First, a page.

Fraud analytics starts with a theory. Theory has assumptions and some gut factor. Think about it, all our life from childhood to adult life we are involved in search-n-seek. Childhood days it's cookies, candies and so on, but as we grow up car keys, glasses, remote so on so forth; however the point to note is that the strategy to find things constantly evolves. Perhaps, to find fraud in business process and systems, the search-n-find skill need to be taken to the next level.
The detection strategy should be such that is proactive and constantly audited. But, based on experience one need to outline some assumptions to identify trees in the forest. The approach to find the tree in the forest should be such that it can be modeled and be repetitive processes. These models and processes can be deployed by IT teams for business to monitor and evolve the pattern. Sounds simple, but a properly designed fraud plan begins with simply looking for instances where a fraud scenario is most likely to occur, much like a search-and-find game.
Effective fraud plan also requires awareness, or the ability to interpret the data for the indicators, of the fraud scenario. While the simple fraud scenarios can be detected via a properly designed fraud data procedure, a fraud scenario with a sophisticated concealment strategy requires the ability to see through the concealment strategy.
1. List your assumptions based on high probable cases. The key considerations are to
understand the variations of the scenario that are caused by the fraud opportunity. This helps define the scope of the Fraud Audit.
2. Develop a fraud data profile with data, using the process of drawing a picture of a fraud scenario. For example, one variation of a false billing scheme through a false company is when the accounts payable takes over the identity of a dormant vendor on the database and charges invoices to a large cost center.
3. Structured step-by-step approach to identifying transactions consistent with a fraud scenario/assumption, as described through the fraud data profile.
4. Obtain pertinent data and their relation to the assumption.
5. Define data interrogation procedure - pattern & Frequency, identify outlier cases for good and bad both, Trends, GAP in business process, potential mistakes in data capture and transactional history, Master data accuracy
6. Define the KPI (Key performance Indicator) and monitor the indicators regularly
7. Prepare plan to respond to the indicator pattern. Evolve the KPIs for further sophistication and insight.
8. Once the culprits is identified monitor their behavior for firming up the plan. This will also help evolve the good vs bad outliers.
Search routines help focus identifying of “red flags” of the fraud scenario/assumption. By using data interpretation, one can develop reports or documentation and interpret the data.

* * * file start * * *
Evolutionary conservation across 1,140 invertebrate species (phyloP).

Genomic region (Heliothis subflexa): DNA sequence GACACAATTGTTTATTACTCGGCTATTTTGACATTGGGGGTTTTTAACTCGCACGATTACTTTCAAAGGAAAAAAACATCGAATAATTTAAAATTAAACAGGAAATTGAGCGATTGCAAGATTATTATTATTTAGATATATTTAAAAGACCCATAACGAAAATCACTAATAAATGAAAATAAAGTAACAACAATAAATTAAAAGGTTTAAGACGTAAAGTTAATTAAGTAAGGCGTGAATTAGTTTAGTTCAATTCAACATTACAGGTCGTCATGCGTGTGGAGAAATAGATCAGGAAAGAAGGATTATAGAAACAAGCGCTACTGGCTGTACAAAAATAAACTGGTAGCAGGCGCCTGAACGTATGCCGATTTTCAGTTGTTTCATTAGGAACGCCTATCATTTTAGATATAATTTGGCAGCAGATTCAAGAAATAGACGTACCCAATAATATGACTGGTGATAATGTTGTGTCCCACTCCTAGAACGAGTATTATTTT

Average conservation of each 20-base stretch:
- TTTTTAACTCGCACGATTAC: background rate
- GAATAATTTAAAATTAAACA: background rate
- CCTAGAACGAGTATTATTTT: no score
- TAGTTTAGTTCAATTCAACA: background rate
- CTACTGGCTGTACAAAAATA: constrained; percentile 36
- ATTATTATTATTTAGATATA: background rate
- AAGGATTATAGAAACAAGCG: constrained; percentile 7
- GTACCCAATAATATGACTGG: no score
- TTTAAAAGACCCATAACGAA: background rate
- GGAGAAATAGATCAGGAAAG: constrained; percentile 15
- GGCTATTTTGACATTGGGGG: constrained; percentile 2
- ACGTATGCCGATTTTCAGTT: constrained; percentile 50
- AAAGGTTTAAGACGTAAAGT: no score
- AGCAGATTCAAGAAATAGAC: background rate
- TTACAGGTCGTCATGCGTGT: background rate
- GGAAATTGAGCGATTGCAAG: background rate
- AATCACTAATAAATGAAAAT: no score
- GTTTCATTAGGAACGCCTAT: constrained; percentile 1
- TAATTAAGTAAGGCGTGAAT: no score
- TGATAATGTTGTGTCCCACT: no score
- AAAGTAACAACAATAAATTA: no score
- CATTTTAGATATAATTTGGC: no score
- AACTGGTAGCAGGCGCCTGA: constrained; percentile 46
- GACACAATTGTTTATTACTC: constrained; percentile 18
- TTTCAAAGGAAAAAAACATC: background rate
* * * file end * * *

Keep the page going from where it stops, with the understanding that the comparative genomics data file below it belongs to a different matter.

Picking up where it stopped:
Insurance: In United States, about $67 billion is lost every year to fraudulent claim.(Federal Bureau of Investigation [FBI], 2003).
Telecommunications: $1.5 trillion phone industry loses approximately 10% to fraud, that is $150 billion at current estimates (Mena, 2003).
Bank Fraud: For the period of April 1, 1996 through September 30, 2002, the FBI received 207,051 Suspicious Activity Reports equaled approximately $7 billion in losses (U.S. Department of Justice [DOJ], 2002).
Money Laundering: United States Treasury officials estimate that as much as $300 billion is laundered annually, worldwide, with from $40 billion to $80 billion of this originating from drug profits made in the United States. (Mena, 2003).
Internet: According to Meridien Research, worldwide credit card fraud[the Internet component] will represent $15.5 billion in losses [annually] by 2005. However, if merchants adopt data mining technology now to help screen credit-card orders prior to processing, the widespread use of this technology is predicted to cut overall losses by two thirds to $5.7 billion in 2005” (Mena, 2003).
Credit Card: The numbers from the Nilson report indicate that issuer credit card fraud losses run approximately 1 billion dollars annually. This list does not even include debit card fraud, brokerage fraud, fraud at casinos, health care fraud, and other miscellaneous fraud types such as bankruptcy fraud
Journal of Economic Crime Management Spring 2004, Volume 2, Issue 2
Senator Everett Dirksen so aptly said, “A billion here a trillion there; the first thing you know, you’re talking about real money.”
Source: Journal of Economic Crime Management Spring 2004, Volume 2, Issue 2
1. Fraud By the Book
2. Medicare Fraud